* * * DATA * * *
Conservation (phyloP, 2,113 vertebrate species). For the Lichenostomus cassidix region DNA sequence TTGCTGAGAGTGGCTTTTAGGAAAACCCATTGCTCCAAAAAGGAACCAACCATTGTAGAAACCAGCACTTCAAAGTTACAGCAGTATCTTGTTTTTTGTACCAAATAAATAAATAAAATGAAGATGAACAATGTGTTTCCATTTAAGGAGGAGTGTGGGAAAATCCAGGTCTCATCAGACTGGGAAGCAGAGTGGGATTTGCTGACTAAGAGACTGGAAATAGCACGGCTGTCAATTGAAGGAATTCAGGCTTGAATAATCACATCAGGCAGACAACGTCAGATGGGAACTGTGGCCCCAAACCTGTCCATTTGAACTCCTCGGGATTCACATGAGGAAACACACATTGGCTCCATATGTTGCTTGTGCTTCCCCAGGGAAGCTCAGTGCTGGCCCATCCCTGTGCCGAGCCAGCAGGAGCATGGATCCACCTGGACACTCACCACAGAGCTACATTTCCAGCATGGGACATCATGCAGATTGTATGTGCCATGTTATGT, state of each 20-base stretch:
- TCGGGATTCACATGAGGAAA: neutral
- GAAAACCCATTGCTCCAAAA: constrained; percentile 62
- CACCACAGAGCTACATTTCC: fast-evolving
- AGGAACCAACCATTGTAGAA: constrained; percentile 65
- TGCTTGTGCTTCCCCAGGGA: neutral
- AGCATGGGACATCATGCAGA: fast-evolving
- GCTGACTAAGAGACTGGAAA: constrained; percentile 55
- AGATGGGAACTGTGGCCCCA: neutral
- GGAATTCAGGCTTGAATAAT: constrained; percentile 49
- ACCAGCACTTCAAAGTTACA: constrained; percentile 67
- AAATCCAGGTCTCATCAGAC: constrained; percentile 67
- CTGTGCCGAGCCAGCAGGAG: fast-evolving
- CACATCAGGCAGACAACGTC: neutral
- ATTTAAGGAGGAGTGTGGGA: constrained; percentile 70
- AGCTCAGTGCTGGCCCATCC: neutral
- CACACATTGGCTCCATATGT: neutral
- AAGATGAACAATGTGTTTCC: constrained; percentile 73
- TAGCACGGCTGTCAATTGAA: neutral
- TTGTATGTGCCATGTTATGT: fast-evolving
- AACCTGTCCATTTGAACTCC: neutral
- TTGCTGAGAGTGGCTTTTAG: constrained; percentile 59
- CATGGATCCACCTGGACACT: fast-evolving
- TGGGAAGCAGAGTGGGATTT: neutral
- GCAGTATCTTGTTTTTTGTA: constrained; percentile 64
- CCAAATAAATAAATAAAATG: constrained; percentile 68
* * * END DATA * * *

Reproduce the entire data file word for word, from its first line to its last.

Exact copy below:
Conservation (phyloP, 2,113 vertebrate species). For the Lichenostomus cassidix region DNA sequence TTGCTGAGAGTGGCTTTTAGGAAAACCCATTGCTCCAAAAAGGAACCAACCATTGTAGAAACCAGCACTTCAAAGTTACAGCAGTATCTTGTTTTTTGTACCAAATAAATAAATAAAATGAAGATGAACAATGTGTTTCCATTTAAGGAGGAGTGTGGGAAAATCCAGGTCTCATCAGACTGGGAAGCAGAGTGGGATTTGCTGACTAAGAGACTGGAAATAGCACGGCTGTCAATTGAAGGAATTCAGGCTTGAATAATCACATCAGGCAGACAACGTCAGATGGGAACTGTGGCCCCAAACCTGTCCATTTGAACTCCTCGGGATTCACATGAGGAAACACACATTGGCTCCATATGTTGCTTGTGCTTCCCCAGGGAAGCTCAGTGCTGGCCCATCCCTGTGCCGAGCCAGCAGGAGCATGGATCCACCTGGACACTCACCACAGAGCTACATTTCCAGCATGGGACATCATGCAGATTGTATGTGCCATGTTATGT, state of each 20-base stretch:
- TCGGGATTCACATGAGGAAA: neutral
- GAAAACCCATTGCTCCAAAA: constrained; percentile 62
- CACCACAGAGCTACATTTCC: fast-evolving
- AGGAACCAACCATTGTAGAA: constrained; percentile 65
- TGCTTGTGCTTCCCCAGGGA: neutral
- AGCATGGGACATCATGCAGA: fast-evolving
- GCTGACTAAGAGACTGGAAA: constrained; percentile 55
- AGATGGGAACTGTGGCCCCA: neutral
- GGAATTCAGGCTTGAATAAT: constrained; percentile 49
- ACCAGCACTTCAAAGTTACA: constrained; percentile 67
- AAATCCAGGTCTCATCAGAC: constrained; percentile 67
- CTGTGCCGAGCCAGCAGGAG: fast-evolving
- CACATCAGGCAGACAACGTC: neutral
- ATTTAAGGAGGAGTGTGGGA: constrained; percentile 70
- AGCTCAGTGCTGGCCCATCC: neutral
- CACACATTGGCTCCATATGT: neutral
- AAGATGAACAATGTGTTTCC: constrained; percentile 73
- TAGCACGGCTGTCAATTGAA: neutral
- TTGTATGTGCCATGTTATGT: fast-evolving
- AACCTGTCCATTTGAACTCC: neutral
- TTGCTGAGAGTGGCTTTTAG: constrained; percentile 59
- CATGGATCCACCTGGACACT: fast-evolving
- TGGGAAGCAGAGTGGGATTT: neutral
- GCAGTATCTTGTTTTTTGTA: constrained; percentile 64
- CCAAATAAATAAATAAAATG: constrained; percentile 68